04 March 2006

Burning rubber in Bangkok...



This is Bangkok, capital of Thailand. One of the largest cities in South East Asia. The last uncolonised empire of the region. A rich blend of culture, culinary delights and a thriving sex industry (and traffic jams - loads of them).


But bollocks to that, I was there to test some tyres.



Some Bridgestone Turanza GR-80s, if you really need to know (Hell, even I couldn't remember the model number until they made me sit through an hour long presentation).

That's me


The whole point of the exercise was for Bridgestone to show us why their tyres are the best and why the equivalent tyres from Michelin are shit.

But most of all, it gave us an opportunity to drive like twats, really fast, round a test circuit. Unfortunately, each of us journalists were only given four rounds on our own (I managed to sneak in six)

This is me driving a 2.4litre Honda Accord in anger.


The Bridgestone proving grounds in Thailand consists of an S-bend encapsulated by a couple of corners: a medium-sized wet one (to test wet-weather grip, of course) and a larger dry one on the outside (for high-speed cornering).

Wet handling testing


This track also has another section with two long straights - one for testing high-speed stability and another with varying surfaces for Bridgestone's test drivers to evaluate the performance of its tires in various simulated conditions.

All of our mucking about took place in the corners and S-bends.

I've learnt a couple of things from my short excursions:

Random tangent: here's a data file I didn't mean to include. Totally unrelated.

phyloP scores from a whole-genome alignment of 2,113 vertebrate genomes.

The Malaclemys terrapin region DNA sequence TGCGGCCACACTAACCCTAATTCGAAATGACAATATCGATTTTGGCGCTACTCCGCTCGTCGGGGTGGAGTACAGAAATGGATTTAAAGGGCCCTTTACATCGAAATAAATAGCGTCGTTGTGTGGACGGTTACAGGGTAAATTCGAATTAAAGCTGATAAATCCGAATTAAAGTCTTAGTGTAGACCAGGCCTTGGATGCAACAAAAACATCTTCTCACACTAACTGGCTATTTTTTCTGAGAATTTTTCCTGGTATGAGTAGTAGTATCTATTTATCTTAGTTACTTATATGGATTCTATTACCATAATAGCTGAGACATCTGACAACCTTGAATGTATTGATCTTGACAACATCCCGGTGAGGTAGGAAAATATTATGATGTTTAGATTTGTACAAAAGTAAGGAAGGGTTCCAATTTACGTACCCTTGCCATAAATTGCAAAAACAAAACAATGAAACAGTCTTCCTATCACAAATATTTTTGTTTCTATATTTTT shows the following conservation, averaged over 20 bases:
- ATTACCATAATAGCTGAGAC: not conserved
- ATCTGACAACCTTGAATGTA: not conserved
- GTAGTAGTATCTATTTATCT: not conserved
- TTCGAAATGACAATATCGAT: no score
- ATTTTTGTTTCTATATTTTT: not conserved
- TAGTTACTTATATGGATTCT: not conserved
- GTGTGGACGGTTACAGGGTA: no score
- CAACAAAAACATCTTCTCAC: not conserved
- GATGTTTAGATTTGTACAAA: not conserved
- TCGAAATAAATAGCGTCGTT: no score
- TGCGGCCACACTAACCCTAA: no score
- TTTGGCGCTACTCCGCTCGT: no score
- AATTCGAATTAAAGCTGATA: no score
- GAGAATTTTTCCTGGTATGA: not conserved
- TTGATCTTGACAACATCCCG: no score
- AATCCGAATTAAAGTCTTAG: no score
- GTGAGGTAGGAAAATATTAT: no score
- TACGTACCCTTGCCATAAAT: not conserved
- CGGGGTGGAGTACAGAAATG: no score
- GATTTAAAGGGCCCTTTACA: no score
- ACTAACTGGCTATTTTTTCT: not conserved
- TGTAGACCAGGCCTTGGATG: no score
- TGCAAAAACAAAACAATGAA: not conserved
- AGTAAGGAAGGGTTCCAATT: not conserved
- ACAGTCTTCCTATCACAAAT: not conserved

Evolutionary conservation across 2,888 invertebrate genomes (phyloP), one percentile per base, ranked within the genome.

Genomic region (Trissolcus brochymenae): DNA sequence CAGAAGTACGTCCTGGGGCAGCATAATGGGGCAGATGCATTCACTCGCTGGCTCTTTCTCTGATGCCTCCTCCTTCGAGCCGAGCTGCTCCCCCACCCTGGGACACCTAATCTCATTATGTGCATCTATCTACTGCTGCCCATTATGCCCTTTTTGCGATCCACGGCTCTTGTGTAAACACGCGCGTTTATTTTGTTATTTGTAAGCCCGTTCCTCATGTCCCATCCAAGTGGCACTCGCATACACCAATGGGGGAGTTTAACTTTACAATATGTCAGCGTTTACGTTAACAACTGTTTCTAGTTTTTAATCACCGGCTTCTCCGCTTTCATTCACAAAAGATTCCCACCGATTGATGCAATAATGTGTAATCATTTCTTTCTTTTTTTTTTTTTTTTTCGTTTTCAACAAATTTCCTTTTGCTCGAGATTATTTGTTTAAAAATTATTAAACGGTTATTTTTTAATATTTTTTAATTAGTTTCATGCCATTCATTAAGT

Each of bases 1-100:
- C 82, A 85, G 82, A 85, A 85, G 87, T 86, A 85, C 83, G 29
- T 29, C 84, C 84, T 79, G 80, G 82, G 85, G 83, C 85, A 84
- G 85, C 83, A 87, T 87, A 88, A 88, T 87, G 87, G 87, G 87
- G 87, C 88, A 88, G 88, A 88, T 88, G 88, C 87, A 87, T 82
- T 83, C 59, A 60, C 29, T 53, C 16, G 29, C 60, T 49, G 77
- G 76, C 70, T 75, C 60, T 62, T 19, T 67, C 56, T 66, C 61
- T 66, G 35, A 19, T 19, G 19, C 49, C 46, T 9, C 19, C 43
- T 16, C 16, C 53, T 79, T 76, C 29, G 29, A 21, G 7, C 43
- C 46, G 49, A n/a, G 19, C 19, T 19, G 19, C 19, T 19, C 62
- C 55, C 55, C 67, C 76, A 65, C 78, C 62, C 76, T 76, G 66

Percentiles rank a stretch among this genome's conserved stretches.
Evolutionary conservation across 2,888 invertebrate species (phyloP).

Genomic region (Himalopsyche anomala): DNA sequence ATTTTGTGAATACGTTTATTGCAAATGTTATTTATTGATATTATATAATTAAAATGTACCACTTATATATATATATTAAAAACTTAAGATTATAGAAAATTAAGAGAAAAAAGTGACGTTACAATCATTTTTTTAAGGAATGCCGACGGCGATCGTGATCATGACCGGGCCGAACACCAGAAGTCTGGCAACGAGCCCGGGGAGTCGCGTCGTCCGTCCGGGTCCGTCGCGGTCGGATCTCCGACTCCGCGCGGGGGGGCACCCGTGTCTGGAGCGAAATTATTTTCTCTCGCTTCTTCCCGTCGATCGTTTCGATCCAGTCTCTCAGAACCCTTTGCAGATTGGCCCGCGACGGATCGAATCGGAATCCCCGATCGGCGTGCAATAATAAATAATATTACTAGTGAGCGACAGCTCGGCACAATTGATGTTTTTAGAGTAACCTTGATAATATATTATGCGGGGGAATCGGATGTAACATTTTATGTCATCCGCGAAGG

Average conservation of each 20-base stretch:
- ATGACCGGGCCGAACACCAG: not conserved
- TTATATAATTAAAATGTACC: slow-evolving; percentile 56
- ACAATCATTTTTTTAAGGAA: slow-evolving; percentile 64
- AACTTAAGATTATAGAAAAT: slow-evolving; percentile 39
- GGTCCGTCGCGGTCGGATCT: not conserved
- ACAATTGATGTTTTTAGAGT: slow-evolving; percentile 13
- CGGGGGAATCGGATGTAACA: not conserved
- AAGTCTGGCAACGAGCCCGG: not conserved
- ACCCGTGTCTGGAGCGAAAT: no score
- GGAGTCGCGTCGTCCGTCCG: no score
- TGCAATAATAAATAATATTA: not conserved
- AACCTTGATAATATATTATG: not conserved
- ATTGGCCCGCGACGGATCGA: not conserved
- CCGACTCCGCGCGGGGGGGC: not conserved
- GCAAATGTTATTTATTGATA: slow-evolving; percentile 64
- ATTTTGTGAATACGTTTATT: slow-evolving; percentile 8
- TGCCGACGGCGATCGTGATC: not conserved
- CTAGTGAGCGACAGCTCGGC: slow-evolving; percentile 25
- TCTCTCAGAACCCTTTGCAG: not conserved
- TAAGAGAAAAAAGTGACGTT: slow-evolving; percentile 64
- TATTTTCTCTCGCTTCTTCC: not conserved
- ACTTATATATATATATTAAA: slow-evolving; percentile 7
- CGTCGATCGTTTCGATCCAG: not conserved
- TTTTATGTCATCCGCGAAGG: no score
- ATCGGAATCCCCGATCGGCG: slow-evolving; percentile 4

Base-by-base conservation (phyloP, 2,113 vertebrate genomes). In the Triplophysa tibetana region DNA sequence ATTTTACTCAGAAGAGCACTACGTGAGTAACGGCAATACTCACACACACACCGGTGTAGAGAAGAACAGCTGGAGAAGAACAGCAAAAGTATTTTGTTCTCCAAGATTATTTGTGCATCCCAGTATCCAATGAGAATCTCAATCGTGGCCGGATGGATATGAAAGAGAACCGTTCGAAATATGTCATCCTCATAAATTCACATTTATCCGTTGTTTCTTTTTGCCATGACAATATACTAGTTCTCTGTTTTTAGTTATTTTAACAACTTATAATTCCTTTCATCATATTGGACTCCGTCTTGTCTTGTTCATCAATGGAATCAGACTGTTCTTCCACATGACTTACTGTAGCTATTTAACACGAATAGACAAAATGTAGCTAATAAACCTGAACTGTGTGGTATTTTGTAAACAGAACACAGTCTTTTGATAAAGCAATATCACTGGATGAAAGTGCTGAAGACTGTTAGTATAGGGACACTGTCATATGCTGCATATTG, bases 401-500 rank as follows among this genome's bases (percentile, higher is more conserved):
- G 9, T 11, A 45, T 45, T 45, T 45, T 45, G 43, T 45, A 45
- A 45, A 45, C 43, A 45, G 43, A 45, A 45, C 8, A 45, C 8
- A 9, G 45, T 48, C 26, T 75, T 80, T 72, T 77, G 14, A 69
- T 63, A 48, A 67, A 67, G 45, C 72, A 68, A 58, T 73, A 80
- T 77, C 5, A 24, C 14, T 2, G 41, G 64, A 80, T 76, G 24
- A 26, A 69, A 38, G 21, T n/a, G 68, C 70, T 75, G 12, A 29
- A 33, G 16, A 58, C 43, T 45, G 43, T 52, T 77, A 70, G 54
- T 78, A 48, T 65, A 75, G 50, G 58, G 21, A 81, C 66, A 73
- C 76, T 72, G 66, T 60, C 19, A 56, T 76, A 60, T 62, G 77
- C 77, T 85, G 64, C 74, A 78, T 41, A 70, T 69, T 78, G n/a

1. The Honda Accord is completely rubbish when it comes to handling (It's sprung like a mattress).
    2. The Honda Accord is also much more fun with shit tyres than good, grippy ones.


Allow me to explain. The Bridgestone Turanza GR-80 did provide a helluva lot more grip (especially in the wet) compared to the Michelin MXV8, which meant that the Accord understeered less (meaning, it actually had a tendancy to go in the general direction pointed to by the steering wheel - pretty good for a Honda!*). It's also much quieter than the French rubber - important for the tyre's target market of luxury cars.

However, the Michelins lack of initial grip meant that understeer and oversteer are both far more progressive, allowing you to get the hulking Accord into a drift of sorts, which is a surprisingly fun thing to do.

Michelins: No grip = more fun?


But of course, I'd probably get the Bridgestones instead - After all, I don't really want my car to go sideways while I'm popping over to 7-Eleven or something.

As fun as it was, it got really interesting when a Bridgestone driver decided to take all of us on a lap of the entire proving ground - in a Mercedes E220 CDI (that's a diesel model).

It sounded like a taxi but, my God, it's a helluva fantastic car to sit in, especially when some mild-mannered Japanese man is driving it round a bend at over 100km/h, WHILE DRIFTING.



And what's really great about our Japanese test driver's performance was the sheer control he had of the car, even as we were moving sideways on wet tarmac. It was like he does this sort of thing for a living.

Oh, wait...

That's him taking us round in the Accord before we all had a go. Shame I can't remember his name.



And there you have it - buy a set of Bridgestone Turanza GR-80 tyres today and you'll instantly become a drifting god.





    * I should probably mention that I particularly dislike the current generation of Honda Accords. My dad owns one, and I've driven it extensively, and I feel that it's the most over-engineered, souless car on the planet. It's boring. It's dull. It feels as if the steering wheel isn't really attached to anything. The only thing I like about it is that it's well put together.

    BTW, I've also nearly rendered myself unconscious in an Accord - by whamming my head on the A-pillar while climbing in. Hate the bloody car...

2 comments:

Emily said...

But the current accords look so luxurious~

Tan Kit Hoong said...

Looks like you're gonna get a call from Honda Malaysia one of these days :D